Daily Israel Report
More

Zion's Corner Blogs


Battle for Yafo Street Names Undermines Coexistence

Councilman warns that a battle over street names in Yafo is part of an effort to upset coexistence, undermine Israeli character of area.
By Maayana Miskin
First Publish: 11/13/2009, 11:40 AM / Last Update: 11/13/2009, 11:47 AM

Flash 90

Arab groups in Yafo (Jaffa), with the support of city council members on the political left, recently succeeded in getting six streets in the mixed Jewish-Arab neighborhood named after Arab figures. Meretz delegate Ahmed Masharawi said Arabs in Yafo would push for more streets to be named after Arabs.

Tel Aviv-Yafo councilman Arnon Giladi warned in an interview with Arutz-Sheva that the battle over street names is part of a larger effort to upset the balance of Jewish-Arab coexistence in Yafo. “I am in favor of coexistence and peace... Unfortunately there are populist figures trying to take things in a different direction,” he said.

While there is nothing wrong with naming Yafo's streets for Arab leaders, problems arise when names that are “outside the Israeli consensus” are promoted, he explained. A street could certainly be named for Sheikh Bassem Abu Zeid, a religious figure known in both the Jewish and Arab communities, Giladi said. But in the latest round of battles over street names, he said, proponents of Arab street names suggested naming after some figures who rejected Israel.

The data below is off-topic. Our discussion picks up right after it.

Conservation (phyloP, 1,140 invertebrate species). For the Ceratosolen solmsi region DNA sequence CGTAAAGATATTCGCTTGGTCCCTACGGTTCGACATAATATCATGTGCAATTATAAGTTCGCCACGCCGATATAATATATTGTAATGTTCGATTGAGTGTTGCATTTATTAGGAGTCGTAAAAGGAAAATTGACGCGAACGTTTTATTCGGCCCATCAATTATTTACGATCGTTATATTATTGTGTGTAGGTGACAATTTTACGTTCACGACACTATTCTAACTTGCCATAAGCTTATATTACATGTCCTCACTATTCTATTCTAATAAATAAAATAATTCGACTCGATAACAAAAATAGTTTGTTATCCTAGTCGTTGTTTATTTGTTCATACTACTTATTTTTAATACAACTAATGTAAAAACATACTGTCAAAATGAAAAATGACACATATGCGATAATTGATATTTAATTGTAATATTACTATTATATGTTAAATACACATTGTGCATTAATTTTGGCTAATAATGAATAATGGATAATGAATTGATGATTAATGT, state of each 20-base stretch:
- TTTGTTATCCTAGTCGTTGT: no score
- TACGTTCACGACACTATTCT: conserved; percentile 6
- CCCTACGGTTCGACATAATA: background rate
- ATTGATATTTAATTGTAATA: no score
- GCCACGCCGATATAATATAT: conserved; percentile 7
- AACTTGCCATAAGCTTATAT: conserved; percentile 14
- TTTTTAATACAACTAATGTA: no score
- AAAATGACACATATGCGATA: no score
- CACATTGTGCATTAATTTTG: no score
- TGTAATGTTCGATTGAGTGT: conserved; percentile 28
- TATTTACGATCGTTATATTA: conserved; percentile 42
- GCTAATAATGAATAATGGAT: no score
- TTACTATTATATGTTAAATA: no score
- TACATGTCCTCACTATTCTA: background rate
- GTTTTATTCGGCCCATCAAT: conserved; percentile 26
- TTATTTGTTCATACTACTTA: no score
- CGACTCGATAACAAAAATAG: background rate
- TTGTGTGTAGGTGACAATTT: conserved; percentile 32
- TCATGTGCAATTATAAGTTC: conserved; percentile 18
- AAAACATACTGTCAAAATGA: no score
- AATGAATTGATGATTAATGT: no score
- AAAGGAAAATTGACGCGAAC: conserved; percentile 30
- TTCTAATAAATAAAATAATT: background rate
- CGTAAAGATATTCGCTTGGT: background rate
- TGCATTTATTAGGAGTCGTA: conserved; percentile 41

Councilmen from Yafo and elsewhere in southern Tel Aviv should be focusing on the serious challenges facing the area, such as improving the quality of education, he added. By focusing on street names instead, they prove that their agenda is not to improve the quality of life for residents, but rather, to engage in “semantics” in order to make a political point, he charged.

Giladi emphasized that for the most part, Yafo has “a quality population” of both Jews and Arabs, and that problems in the area are caused by a minority that seeks to disrupt the current balance.

Issues arise in particular during fighting between Israel and Arab groups in Gaza or Judea and Samaria, he said. When there is fighting, “Suddenly, the moderate voices disappear, and only the extremists are heard.”

Giladi had little patience for extremist Arab nationalists, and suggested that if they are unhappy in Israel, they should feel free to leave. “Whoever feels drawn to the Palestinian side – they can go there, they can go to Gaza. Maybe it will be better for them there.”